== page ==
it could overcome their fear of the ruling party. He
suggested that one tactic would be to encourage rural voters
to remain at the polling booths after voting and bear witness
to the process. This could serve to limit fraud. In the
cities, the MDC also had a difficult challenge: to inspire
anew voters who had become cynical and apathetic as a result
of two rigged elections and the survival of a regime that was
destroying their standard of living. Tsvangirai regretted
that the MDC,s task was made immeasurably more difficult by
its lack of access to the media, which put a premium on the
MDC,s ability to organize at the grass roots level and get
out the vote.
¶5. (C) The Ambassador said this was exactly the right lesson
to learn. The MDC had to accept that it was in a long-term
fight and had to organize to win that fight. One suggestion,
based on his recent trip to South Africa, was that the MDC
assign working level operatives there to organize the
Zimbabwean expatriate community. This sizeable community was
a potential source not just of important political support
but of funding as well. These operatives could also
coordinate and push civil society organizations in South
Africa with an interest in Zimbabwe but that too often became
distracted by other matters.
ZANU-PF Party Congress
¶6. (C) The Ambassador asked for MDC views of the recently
concluded ZANU-PF party congress. Tsvangirai said it had
been a significant event. Mugabe had shown that he was
absolutely determined to have his way on the presidential
succession. However, the fallout from his heavy-handed
tactics could be hard for him to manage. The choice of Joyce
Mujuru as his successor was likely to increase ethnic
friction within the party since she came from the same ethnic
sub-group as Mugabe. If Mugabe failed to satisfy other clans
within the Shona, Tsvangirai said anything was possible,
including the disintegration of the ZANU-PF. He also
suggested that moderate elements within the ZANU-PF, with
whom the MDC could work, were in the ascendancy following the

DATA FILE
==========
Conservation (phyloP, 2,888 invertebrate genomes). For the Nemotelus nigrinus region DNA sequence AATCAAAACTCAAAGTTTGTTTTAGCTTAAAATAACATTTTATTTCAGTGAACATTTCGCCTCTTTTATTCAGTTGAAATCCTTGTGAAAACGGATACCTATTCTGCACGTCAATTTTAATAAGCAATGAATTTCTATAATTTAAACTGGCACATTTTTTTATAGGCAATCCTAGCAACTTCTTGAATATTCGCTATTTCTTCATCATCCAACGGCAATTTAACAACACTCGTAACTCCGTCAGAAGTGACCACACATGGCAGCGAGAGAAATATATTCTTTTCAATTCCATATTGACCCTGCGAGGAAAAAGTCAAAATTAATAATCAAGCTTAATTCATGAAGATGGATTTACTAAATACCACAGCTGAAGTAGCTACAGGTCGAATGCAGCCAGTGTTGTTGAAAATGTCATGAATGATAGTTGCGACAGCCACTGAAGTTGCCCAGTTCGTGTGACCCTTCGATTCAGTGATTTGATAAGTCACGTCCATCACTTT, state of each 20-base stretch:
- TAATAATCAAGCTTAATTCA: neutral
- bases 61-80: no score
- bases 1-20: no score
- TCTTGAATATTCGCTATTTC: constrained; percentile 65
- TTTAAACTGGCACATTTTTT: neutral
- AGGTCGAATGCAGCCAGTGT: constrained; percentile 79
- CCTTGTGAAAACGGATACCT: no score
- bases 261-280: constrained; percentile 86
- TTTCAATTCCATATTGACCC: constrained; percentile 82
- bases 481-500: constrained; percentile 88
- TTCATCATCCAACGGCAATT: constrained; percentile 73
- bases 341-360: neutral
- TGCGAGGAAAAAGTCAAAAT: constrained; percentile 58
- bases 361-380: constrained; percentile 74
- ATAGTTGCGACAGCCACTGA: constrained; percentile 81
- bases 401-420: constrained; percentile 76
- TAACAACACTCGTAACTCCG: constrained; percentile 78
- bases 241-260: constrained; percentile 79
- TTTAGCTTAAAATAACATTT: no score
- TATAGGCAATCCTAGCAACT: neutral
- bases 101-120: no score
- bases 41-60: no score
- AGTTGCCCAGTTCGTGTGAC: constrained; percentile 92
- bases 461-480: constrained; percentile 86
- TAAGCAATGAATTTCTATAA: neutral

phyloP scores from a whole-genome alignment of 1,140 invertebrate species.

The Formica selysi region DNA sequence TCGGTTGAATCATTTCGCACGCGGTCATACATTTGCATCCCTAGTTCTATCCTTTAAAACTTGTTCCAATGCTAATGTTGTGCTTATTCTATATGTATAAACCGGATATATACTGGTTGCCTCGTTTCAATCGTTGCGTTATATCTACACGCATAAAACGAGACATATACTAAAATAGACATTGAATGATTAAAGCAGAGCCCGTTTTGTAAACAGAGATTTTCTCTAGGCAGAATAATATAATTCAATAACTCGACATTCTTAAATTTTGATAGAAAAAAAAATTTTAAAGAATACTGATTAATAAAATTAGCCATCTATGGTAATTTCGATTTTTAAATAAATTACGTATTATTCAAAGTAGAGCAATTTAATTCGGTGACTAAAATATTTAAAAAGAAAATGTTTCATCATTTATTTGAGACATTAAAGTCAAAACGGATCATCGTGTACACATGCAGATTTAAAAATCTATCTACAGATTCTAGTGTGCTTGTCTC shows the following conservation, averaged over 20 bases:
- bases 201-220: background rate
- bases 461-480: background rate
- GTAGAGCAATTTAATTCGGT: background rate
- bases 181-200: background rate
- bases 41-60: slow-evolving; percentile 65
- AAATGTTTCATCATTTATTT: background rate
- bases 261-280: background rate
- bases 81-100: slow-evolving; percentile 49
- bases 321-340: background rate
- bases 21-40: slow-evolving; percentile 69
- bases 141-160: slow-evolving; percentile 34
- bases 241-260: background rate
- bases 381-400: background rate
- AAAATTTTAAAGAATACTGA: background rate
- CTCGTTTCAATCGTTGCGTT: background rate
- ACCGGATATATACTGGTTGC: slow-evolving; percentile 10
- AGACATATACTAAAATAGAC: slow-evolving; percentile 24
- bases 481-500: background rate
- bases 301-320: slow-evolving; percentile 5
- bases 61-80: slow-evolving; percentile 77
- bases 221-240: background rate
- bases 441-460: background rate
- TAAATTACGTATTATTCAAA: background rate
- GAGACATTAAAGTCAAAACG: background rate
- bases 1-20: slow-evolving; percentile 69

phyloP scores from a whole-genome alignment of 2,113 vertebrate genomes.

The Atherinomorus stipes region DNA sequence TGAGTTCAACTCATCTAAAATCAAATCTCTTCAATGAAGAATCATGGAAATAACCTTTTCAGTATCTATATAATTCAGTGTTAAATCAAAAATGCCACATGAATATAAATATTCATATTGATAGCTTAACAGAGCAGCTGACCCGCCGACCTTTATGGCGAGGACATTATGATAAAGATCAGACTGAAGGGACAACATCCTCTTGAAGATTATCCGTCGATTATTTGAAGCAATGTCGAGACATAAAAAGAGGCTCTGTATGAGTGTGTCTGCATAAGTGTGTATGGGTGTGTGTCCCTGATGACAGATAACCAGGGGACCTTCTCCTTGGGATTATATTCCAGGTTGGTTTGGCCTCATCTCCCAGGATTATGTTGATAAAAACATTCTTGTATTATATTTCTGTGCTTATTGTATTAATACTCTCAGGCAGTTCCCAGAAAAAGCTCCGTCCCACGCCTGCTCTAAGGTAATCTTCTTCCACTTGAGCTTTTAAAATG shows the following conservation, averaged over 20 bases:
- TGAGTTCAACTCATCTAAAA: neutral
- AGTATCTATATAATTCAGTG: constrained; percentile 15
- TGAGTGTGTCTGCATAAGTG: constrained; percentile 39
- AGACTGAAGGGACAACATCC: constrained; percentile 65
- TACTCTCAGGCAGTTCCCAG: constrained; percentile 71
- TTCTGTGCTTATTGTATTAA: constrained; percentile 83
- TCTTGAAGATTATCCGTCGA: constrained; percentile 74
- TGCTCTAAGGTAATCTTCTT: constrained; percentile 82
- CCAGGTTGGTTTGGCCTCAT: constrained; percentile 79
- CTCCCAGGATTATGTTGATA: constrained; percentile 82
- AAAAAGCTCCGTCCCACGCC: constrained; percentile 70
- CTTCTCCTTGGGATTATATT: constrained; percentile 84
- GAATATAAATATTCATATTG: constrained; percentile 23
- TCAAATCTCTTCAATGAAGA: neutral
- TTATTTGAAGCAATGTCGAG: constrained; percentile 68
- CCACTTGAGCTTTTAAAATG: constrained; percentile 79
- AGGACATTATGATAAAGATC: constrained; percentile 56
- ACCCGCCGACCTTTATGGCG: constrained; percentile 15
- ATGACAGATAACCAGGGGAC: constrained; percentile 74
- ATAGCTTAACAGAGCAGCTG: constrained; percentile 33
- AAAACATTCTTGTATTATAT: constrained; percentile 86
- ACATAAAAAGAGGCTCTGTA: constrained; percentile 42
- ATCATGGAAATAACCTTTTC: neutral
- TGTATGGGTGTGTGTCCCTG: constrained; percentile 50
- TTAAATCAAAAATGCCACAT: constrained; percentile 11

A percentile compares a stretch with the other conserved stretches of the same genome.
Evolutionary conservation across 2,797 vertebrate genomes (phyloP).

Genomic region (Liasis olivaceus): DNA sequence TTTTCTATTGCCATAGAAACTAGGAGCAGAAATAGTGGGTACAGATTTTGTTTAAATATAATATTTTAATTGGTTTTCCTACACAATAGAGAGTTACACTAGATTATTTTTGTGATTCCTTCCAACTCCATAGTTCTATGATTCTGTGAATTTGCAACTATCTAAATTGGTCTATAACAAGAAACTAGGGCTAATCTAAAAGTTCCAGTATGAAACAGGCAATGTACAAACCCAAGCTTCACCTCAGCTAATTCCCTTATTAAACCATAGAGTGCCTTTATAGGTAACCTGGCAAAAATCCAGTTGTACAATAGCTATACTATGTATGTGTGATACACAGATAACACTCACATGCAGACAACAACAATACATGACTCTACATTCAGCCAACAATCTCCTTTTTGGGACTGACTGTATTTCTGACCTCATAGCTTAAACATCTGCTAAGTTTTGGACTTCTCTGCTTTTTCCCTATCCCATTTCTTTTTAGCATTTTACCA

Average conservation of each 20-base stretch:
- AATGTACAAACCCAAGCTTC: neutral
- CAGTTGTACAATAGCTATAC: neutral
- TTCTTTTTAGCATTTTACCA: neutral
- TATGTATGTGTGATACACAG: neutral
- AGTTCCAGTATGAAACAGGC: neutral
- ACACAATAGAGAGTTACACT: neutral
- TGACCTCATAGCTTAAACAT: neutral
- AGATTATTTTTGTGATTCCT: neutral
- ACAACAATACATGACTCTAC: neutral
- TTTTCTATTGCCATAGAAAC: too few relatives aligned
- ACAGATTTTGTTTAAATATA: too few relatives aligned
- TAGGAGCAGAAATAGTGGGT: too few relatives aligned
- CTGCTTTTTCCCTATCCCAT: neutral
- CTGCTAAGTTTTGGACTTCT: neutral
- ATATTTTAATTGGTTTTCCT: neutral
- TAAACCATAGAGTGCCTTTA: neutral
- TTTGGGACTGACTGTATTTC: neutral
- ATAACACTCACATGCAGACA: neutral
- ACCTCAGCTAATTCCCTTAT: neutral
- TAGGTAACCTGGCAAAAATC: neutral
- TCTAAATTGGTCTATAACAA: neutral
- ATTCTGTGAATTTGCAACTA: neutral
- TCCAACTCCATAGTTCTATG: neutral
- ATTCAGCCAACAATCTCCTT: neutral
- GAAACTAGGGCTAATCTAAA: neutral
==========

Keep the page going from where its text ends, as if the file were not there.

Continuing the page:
congress. Ncube disagreed, arguing that the extremists would
remain in charge as long as Mugabe remained in charge.
¶7. (C) Tsvangirai speculated that Mugabe might be planning to
turn the reins of government over to Mujuru in the near
future, perhaps after the elections if ZANU-PF obtains a
two-thirds majority and can amend the constitution at will.
Mugabe would retain his position as President of ZANU-PF,
allowing him to wield effective power while delegating to
Mujuru the task of negotiating an end to Zimbabwe,s
political and economic crises with the opposition and the
international community. Ncube was quick to disagree,
suggesting that Mugabe would never voluntarily relinquish the
presidency and would likely run in 2008. Both agreed,
however, that Mujuru was genuinely popular, would be a
formidable candidate and that the MDC had to tread carefully
in attacking her.
¶8. (C) Tsvangirai said he had had a successful trip to London
in November where he had made a pitch that bashing all things
ZANU was counter-productive. He was planning a trip to
Canada and the U.S. for late January and would have a similar
message. The West should be prepared for overtures from the
GOZ and he recommended that we &use8 those overtures to
influence the regime rather than &spurn8 them.
¶9. (C) Tsvangirai said his plan was to arrive in Washington a
day or two after the inauguration. The Ambassador cautioned
that this was usually a time of great turbulence in
Washington and asked if the visit could be delayed a week.
Tsvangirai said the parliamentary elections were likely to be
in early to mid March and he and his team needed to be in
Harare at least a month ahead of time. Given those
conditions, he thought a trip the last week of January would
¶10. (C) The Ambassador suggested that Tsvangirai give some
thought to whom he would want to see. The Ambassador
recommended that Tsvangirai ask to see Secretary-designate
Rice, NSC Hadley, and key Senators, Congressmen, and their
staffs. Tsvangirai thought a meeting with President Bush
would resonate positively and would demonstrate the depth of
the U.S. commitment to democracy in Zimbabwe and Africa. The
Ambassador said he would discuss the possibility of such a
meeting with Washington.
¶11. (C) We strongly support a meeting with the President and
recommend it be discussed at the planned DC on Zimbabwe.
Tsvangirai is for now the visible face of the democratic
opposition in Zimbabwe and the signal such a meeting would
send would be a powerful reaffirmation that while we are
prepared to work with the Mugabe regime, our goal remains a
stable multi-party democracy in Zimbabwe. In that regard,
Ncube may be the more important interlocutor over time. He
seems to have a better feel than Tsvangirai of the importance
of better organizing the MDC: in effect making the transition
from a mass movement to a broad-based political party.